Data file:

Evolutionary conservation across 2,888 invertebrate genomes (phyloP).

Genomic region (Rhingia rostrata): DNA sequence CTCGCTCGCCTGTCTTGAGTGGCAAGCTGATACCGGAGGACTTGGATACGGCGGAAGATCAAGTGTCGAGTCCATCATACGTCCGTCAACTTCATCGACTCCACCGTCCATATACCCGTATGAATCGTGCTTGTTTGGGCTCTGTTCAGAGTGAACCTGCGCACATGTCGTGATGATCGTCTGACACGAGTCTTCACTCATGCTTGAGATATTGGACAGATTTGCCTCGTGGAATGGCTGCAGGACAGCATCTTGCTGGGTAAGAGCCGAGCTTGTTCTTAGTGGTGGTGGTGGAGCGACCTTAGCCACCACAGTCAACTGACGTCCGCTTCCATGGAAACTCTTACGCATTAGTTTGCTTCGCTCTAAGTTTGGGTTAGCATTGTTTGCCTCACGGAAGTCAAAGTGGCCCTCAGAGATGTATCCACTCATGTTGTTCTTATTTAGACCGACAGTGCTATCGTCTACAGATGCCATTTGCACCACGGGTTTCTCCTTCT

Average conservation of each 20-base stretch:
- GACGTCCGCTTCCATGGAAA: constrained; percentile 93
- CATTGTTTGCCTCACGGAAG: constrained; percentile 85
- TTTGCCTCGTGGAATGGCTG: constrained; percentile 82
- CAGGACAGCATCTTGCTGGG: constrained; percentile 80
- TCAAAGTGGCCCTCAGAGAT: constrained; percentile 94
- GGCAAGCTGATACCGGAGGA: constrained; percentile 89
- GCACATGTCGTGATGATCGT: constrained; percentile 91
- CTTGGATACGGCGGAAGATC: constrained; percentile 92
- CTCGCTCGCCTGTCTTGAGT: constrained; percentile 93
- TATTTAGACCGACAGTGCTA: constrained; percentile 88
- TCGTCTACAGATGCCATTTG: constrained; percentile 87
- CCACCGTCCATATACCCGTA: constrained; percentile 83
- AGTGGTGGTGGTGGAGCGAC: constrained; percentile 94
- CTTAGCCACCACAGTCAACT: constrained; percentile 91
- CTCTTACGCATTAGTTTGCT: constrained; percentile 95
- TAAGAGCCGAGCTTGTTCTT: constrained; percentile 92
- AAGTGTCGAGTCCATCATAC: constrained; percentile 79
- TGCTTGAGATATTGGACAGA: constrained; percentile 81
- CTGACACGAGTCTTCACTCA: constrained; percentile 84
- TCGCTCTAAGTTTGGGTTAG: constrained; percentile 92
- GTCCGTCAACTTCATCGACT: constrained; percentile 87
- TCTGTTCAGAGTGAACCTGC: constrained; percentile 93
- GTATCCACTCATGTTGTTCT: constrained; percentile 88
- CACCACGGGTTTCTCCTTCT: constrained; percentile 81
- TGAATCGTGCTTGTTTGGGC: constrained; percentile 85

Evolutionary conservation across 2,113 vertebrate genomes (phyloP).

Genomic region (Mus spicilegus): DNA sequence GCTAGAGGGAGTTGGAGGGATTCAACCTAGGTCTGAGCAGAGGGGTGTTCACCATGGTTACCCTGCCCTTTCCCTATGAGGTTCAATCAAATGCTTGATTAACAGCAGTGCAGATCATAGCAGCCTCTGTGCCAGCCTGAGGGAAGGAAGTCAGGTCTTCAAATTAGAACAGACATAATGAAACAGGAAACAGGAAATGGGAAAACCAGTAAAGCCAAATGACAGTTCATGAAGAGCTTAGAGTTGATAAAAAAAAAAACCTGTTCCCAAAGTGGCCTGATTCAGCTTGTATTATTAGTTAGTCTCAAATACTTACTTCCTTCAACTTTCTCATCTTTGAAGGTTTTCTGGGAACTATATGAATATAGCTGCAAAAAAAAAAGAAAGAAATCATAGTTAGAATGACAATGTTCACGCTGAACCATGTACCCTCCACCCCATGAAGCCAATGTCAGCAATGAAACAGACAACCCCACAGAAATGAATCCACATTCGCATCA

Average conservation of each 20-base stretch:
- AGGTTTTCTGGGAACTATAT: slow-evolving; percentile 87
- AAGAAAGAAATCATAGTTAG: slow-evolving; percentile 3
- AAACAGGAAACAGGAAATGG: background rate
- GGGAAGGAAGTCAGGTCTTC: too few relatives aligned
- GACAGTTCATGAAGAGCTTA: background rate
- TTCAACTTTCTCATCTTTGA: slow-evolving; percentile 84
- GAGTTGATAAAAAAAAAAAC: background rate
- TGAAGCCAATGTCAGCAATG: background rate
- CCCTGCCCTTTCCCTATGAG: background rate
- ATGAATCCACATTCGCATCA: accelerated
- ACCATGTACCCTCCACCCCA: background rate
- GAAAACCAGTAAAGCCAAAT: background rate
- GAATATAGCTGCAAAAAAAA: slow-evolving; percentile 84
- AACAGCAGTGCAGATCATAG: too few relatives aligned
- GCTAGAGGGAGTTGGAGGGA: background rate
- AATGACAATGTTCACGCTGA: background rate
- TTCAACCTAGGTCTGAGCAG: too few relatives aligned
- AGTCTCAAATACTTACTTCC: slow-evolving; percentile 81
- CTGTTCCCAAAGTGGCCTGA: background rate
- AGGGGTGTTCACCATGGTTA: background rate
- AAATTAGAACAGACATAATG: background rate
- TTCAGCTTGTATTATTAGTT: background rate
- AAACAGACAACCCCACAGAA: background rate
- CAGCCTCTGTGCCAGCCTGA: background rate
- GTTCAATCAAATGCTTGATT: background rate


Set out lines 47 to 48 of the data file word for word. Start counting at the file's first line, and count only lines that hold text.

- AATGACAATGTTCACGCTGA: background rate
- TTCAACCTAGGTCTGAGCAG: too few relatives aligned